Peterson: Preliminary Trial

September 20, 2003

Inmate: Peterson pursued kidnap

FRESNO -- A jail inmate here says Scott Peterson, during a November meeting with two members of a neo-Nazi gang, broached the idea of kidnapping his wife.

Laci Peterson, 27 and pregnant, disappeared from her Modesto home just before Christmas, and her remains washed ashore in San Francisco Bay in mid-April. Her 30-year-old husband is charged with the murders of his wife and their unborn son.

Inmate Cory Lee Carroll's information led Modesto police and district attorney's investigators to the Fresno County Jail to interview him this week, said his attorney, Frank Muna.

The attorney said he contacted authorities after Carroll's account checked out in a lie detector test administered by Muna's private investigator.

Detective Doug Ridenour, police spokesman, said a gag order prevents him from talking about the Peterson case.

In general, he said, law enforcement has a duty to follow up all leads: "It doesn't matter where or what time, if it has a potential connection to a case, we're going to investigate it."

The district attorney's office did not respond to inquiries, but in the past has referred to the gag order when questioned about potential evidence.

Peterson's lead attorney, Mark Geragos, also cited the gag order. "Unfortunately, I can't comment," he said. "I would love to, but unfortunately, I can't."

Peterson has pleaded innocent in his death penalty case. A preliminary hearing is set for Oct. 20 to let a judge determine whether there is sufficient evidence for a trial. Lie detector test results are not admissible in court.

The 34-year-old Carroll's statement is detailed in a memo summarizing his lie detector exam. The examiner, Melvin W. King, a former Fresno police lieutenant, wrote the memo; The Bee obtained a copy on Friday.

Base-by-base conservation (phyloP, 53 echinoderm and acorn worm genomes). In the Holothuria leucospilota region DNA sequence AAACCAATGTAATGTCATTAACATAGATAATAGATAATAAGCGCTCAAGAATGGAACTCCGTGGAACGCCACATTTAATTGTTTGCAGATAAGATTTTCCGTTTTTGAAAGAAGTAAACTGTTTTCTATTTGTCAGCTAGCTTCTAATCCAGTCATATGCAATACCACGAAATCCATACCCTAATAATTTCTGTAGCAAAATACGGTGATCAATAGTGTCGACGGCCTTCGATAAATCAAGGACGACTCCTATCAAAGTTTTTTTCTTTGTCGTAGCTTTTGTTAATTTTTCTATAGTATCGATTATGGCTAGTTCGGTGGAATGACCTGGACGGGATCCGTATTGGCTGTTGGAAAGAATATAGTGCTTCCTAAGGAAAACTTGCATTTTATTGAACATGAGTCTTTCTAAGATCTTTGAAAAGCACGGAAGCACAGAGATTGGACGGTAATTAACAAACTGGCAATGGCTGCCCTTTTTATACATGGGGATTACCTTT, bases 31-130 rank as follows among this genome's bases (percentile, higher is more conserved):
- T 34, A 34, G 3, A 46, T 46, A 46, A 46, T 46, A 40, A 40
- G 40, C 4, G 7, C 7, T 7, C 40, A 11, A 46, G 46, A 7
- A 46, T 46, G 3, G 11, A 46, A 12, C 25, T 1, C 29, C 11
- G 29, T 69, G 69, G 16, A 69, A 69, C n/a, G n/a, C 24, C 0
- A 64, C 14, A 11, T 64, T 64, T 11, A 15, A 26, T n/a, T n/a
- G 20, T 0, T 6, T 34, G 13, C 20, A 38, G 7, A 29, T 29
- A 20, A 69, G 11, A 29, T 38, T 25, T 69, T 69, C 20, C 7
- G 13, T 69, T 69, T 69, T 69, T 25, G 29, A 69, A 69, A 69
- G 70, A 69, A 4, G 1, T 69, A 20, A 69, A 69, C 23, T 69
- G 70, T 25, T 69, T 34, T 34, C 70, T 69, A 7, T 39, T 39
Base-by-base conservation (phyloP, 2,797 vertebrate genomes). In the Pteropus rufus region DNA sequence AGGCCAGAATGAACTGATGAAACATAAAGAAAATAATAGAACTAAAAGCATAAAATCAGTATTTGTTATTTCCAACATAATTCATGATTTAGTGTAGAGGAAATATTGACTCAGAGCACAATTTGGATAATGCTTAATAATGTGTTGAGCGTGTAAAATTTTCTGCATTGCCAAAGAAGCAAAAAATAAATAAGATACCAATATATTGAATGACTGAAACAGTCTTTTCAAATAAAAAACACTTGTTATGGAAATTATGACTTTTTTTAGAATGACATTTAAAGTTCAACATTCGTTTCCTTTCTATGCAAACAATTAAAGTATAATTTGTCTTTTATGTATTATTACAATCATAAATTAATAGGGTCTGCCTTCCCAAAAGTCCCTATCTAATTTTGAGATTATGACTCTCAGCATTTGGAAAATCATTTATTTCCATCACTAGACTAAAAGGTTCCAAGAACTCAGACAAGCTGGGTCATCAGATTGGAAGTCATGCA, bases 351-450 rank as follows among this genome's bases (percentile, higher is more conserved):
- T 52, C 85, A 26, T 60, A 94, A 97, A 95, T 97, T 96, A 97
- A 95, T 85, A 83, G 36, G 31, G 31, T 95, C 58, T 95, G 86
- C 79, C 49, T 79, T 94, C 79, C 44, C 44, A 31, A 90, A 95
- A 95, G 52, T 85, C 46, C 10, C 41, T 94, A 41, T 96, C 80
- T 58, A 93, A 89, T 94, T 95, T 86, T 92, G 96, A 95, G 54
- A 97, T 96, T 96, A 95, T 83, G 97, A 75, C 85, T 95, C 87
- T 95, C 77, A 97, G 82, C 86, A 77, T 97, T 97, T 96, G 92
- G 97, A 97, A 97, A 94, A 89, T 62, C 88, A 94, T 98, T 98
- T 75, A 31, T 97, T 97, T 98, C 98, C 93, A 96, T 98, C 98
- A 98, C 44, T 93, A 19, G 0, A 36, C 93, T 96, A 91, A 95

Muna said the memo was identical to one that he received from King. The memo's writer said: "I can't confirm or deny anything. It's been made very clear to me, I'm under a gag order."

According to the memo, Carroll was truthful when he gave this statement:

He met Peterson in November at the City Lights strip club in Fresno. Peterson, who had discovered that Carroll had spent time in prison, asked whether Carroll knew anyone who could steal his wife's car. Peterson wanted to report the theft for insurance purposes.

Peterson agreed to pay Carroll $300 to set up a meeting with two men known to Carroll as Tony, who goes by the name "Dirty," and Anthony, also known as "Skeeter," members of the Nazi Low Riders gang.

Peterson met with Carroll and the others Nov. 29 at Chili's Grill & Bar in Fresno, and the four continued talking at a motel.

Carroll heard "Peterson mention to Dirty and Skeeter something about kidnapping Laci," and left because he did not want to get involved. He returned 45 minutes later and said he heard the gang members say they were going to take care of something.

Carroll said Dirty and Skeeter often lived in a beige van with orange and red stripes. A witness in the Peterson case said she saw a van across the street from the Peterson home on the day Laci Peterson disappeared. The van's description is similar to Dirty and Skeeter's van.

Police have discounted reports of a suspicious van, saying it belonged to landscapers.

Muna said Carroll had nothing to gain by coming forward: "We've never asked for anything and we don't plan to."

Carroll has been in custody since December on a parole violation. Records show that he has been in prison several times for grand theft, possession of stolen property and forgery.

Bee staff writer John Coté contributed to this report.

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